Koeksisters Chips
Archive > Issues > Issue #6: Matriarchy > Koeksisters Are Doing It For Themselves

Koeksisters Are Doing It For Themselves

While these sweet ‘sisters may seem different: the one is curvy, the other round, one is Afrikaans in origin, the other is Cape Malay, one is pronounced koeksister, the other loses the second ‘k’, they have a lot in common. They’re both South African, they’re both enjoyed with tea or coffee, they’re both lovingly made most often by the women of the family, and it’s impossible to limit yourself to eating just one. Like with any sibling rivalry, they’re pitted against one other, but we find there’s room at the table for both. We chatted to two experts of the koeksisterhood.

Gerda Swanepoel – Koeksister expert

On the differences between koesisters and koeksisters:

Koeksisters have no spices in the batter and you have to put them straight from the fryer into the syrup.

Yeast or baking powder?

We use baking powder and let the mix rest for half an hour but I have seen some recipes that use yeast.

What’s the secret to your koeksisters:

I learnt my recipe from my mum who was called Ouma Rooi. She taught it to me in 1985. It has been in our family for 73 years and has never changed. There is no secret ingredient it’s just in how we make it. Some people flavour the syrup. We don’t do that, we keep it traditional. We hand make every one. You need to make sure to pinch the ends properly when shaping them otherwise when you fry them you will get the bad kind of sister…a sletsister (a koeksister with open legs).

Do you remember your first koeksister?

I don’t remember my first koeksister but I remember the first time I tried to make them. It was a disaster. When I tried to roll out the dough it was too elastic and so it kept bouncing back. Eventually I had to get my son and niece to hold either side so I could cut it.

What did you do before getting into the koeksister business?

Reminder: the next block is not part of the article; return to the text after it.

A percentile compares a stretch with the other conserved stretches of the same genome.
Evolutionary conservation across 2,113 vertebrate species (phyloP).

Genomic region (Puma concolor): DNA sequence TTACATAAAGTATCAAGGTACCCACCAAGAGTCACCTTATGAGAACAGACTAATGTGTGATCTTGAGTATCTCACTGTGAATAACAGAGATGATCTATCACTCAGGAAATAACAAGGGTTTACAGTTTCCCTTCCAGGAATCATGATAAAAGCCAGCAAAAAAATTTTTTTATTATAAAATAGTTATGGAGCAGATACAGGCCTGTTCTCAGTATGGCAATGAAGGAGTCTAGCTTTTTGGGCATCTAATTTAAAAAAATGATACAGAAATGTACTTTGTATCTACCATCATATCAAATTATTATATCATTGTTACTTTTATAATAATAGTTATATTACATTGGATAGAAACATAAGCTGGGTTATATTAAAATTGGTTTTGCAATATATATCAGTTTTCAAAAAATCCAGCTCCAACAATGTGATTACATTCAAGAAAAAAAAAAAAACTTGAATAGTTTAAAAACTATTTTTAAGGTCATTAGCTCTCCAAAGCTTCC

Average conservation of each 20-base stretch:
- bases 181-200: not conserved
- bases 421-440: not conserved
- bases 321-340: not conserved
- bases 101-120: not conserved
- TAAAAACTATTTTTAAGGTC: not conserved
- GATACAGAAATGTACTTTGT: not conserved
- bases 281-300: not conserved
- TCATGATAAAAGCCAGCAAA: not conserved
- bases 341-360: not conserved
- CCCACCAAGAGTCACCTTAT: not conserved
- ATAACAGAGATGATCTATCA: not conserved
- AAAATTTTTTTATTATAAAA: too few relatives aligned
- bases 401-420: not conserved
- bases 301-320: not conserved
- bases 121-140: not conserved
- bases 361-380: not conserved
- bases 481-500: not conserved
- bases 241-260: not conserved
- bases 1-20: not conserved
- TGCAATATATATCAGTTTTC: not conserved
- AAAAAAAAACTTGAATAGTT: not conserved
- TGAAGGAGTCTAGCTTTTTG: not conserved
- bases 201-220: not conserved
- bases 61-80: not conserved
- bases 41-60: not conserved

I was a teacher and only used to make them for home industries. After my mother passed in 2006 I started the business to honour her memory. When I won the Huletts koeksister competition in 2014 the business really took off.

Wardia Cornelius from Eazy Foods – Koesister expert (Find her on the corner of Wale and Rose streets in Cape Town).  

What’s the difference between a koeksister and a koesister:

The Afrikaans one is just plain, and hard and has the syrup inside as well because they dip it in syrup straight from the fryer. Ours have spice in the batter and are soft.

What kind of spices do you use?

Ginger, cinnamon, clementine peel, aniseed, cardamon 

Yeast or baking powder:

Never baking powder only yeast.

What makes your koesisters the best in town?

The potato. I put potatoes in the batter. Not all koesister recipes use potato. I got my recipes from my mother and mother-in-law. I combined them to get my recipe.

Whose recipe is best?

My mother’s. It takes a very long time to prove so is not practical for everyday use but yoh…

What did you do before getting into the koesister business?

I was in corporate for many years and then 7 years ago I got diagnosed with cancer and couldn’t work and get treatment. Thankfully it is in remission now. I went for a check up yesterday. But I started Eazy Foods so I could get treatment and work.

Would you ever go back to corporate?

Never, I love this.

Interviews by Emily Robertson

Koeksisters vs Koesisters Chips!
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